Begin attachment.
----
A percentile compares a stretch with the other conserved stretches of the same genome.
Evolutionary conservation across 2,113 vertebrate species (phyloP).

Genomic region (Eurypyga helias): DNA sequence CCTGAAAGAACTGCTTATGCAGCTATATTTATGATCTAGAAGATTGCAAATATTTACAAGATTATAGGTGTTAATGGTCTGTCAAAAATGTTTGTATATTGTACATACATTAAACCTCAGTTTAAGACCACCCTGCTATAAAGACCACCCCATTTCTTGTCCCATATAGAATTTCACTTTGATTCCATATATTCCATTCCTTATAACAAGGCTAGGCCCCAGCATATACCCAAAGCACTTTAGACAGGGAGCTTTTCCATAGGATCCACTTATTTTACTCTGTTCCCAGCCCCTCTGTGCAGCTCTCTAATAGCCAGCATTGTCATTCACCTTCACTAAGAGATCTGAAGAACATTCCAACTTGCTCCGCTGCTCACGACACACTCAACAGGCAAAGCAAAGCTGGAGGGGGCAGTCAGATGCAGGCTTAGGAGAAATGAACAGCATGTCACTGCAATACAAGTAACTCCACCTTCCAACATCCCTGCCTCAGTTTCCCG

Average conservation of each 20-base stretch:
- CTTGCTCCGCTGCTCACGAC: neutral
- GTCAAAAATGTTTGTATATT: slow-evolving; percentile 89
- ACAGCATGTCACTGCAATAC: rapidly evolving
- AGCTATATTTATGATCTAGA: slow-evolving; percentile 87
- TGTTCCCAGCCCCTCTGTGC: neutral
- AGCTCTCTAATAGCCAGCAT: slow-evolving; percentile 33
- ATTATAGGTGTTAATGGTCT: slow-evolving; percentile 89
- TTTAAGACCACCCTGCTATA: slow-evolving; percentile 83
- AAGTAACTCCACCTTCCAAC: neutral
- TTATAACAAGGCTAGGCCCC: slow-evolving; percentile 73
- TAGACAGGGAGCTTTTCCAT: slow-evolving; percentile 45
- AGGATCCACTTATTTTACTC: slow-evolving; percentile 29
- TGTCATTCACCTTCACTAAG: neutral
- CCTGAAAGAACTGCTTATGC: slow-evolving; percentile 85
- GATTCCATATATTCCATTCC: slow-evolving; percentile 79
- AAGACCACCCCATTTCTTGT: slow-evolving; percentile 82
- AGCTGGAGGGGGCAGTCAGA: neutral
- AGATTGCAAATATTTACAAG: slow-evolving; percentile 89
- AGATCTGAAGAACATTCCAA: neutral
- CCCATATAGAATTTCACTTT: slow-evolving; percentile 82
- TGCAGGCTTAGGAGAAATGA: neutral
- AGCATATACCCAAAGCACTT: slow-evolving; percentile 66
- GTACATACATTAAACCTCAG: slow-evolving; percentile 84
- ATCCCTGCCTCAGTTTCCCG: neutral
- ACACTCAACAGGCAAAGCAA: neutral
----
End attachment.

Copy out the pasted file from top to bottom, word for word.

A percentile compares a stretch with the other conserved stretches of the same genome.
Evolutionary conservation across 2,113 vertebrate species (phyloP).

Genomic region (Eurypyga helias): DNA sequence CCTGAAAGAACTGCTTATGCAGCTATATTTATGATCTAGAAGATTGCAAATATTTACAAGATTATAGGTGTTAATGGTCTGTCAAAAATGTTTGTATATTGTACATACATTAAACCTCAGTTTAAGACCACCCTGCTATAAAGACCACCCCATTTCTTGTCCCATATAGAATTTCACTTTGATTCCATATATTCCATTCCTTATAACAAGGCTAGGCCCCAGCATATACCCAAAGCACTTTAGACAGGGAGCTTTTCCATAGGATCCACTTATTTTACTCTGTTCCCAGCCCCTCTGTGCAGCTCTCTAATAGCCAGCATTGTCATTCACCTTCACTAAGAGATCTGAAGAACATTCCAACTTGCTCCGCTGCTCACGACACACTCAACAGGCAAAGCAAAGCTGGAGGGGGCAGTCAGATGCAGGCTTAGGAGAAATGAACAGCATGTCACTGCAATACAAGTAACTCCACCTTCCAACATCCCTGCCTCAGTTTCCCG

Average conservation of each 20-base stretch:
- CTTGCTCCGCTGCTCACGAC: neutral
- GTCAAAAATGTTTGTATATT: slow-evolving; percentile 89
- ACAGCATGTCACTGCAATAC: rapidly evolving
- AGCTATATTTATGATCTAGA: slow-evolving; percentile 87
- TGTTCCCAGCCCCTCTGTGC: neutral
- AGCTCTCTAATAGCCAGCAT: slow-evolving; percentile 33
- ATTATAGGTGTTAATGGTCT: slow-evolving; percentile 89
- TTTAAGACCACCCTGCTATA: slow-evolving; percentile 83
- AAGTAACTCCACCTTCCAAC: neutral
- TTATAACAAGGCTAGGCCCC: slow-evolving; percentile 73
- TAGACAGGGAGCTTTTCCAT: slow-evolving; percentile 45
- AGGATCCACTTATTTTACTC: slow-evolving; percentile 29
- TGTCATTCACCTTCACTAAG: neutral
- CCTGAAAGAACTGCTTATGC: slow-evolving; percentile 85
- GATTCCATATATTCCATTCC: slow-evolving; percentile 79
- AAGACCACCCCATTTCTTGT: slow-evolving; percentile 82
- AGCTGGAGGGGGCAGTCAGA: neutral
- AGATTGCAAATATTTACAAG: slow-evolving; percentile 89
- AGATCTGAAGAACATTCCAA: neutral
- CCCATATAGAATTTCACTTT: slow-evolving; percentile 82
- TGCAGGCTTAGGAGAAATGA: neutral
- AGCATATACCCAAAGCACTT: slow-evolving; percentile 66
- GTACATACATTAAACCTCAG: slow-evolving; percentile 84
- ATCCCTGCCTCAGTTTCCCG: neutral
- ACACTCAACAGGCAAAGCAA: neutral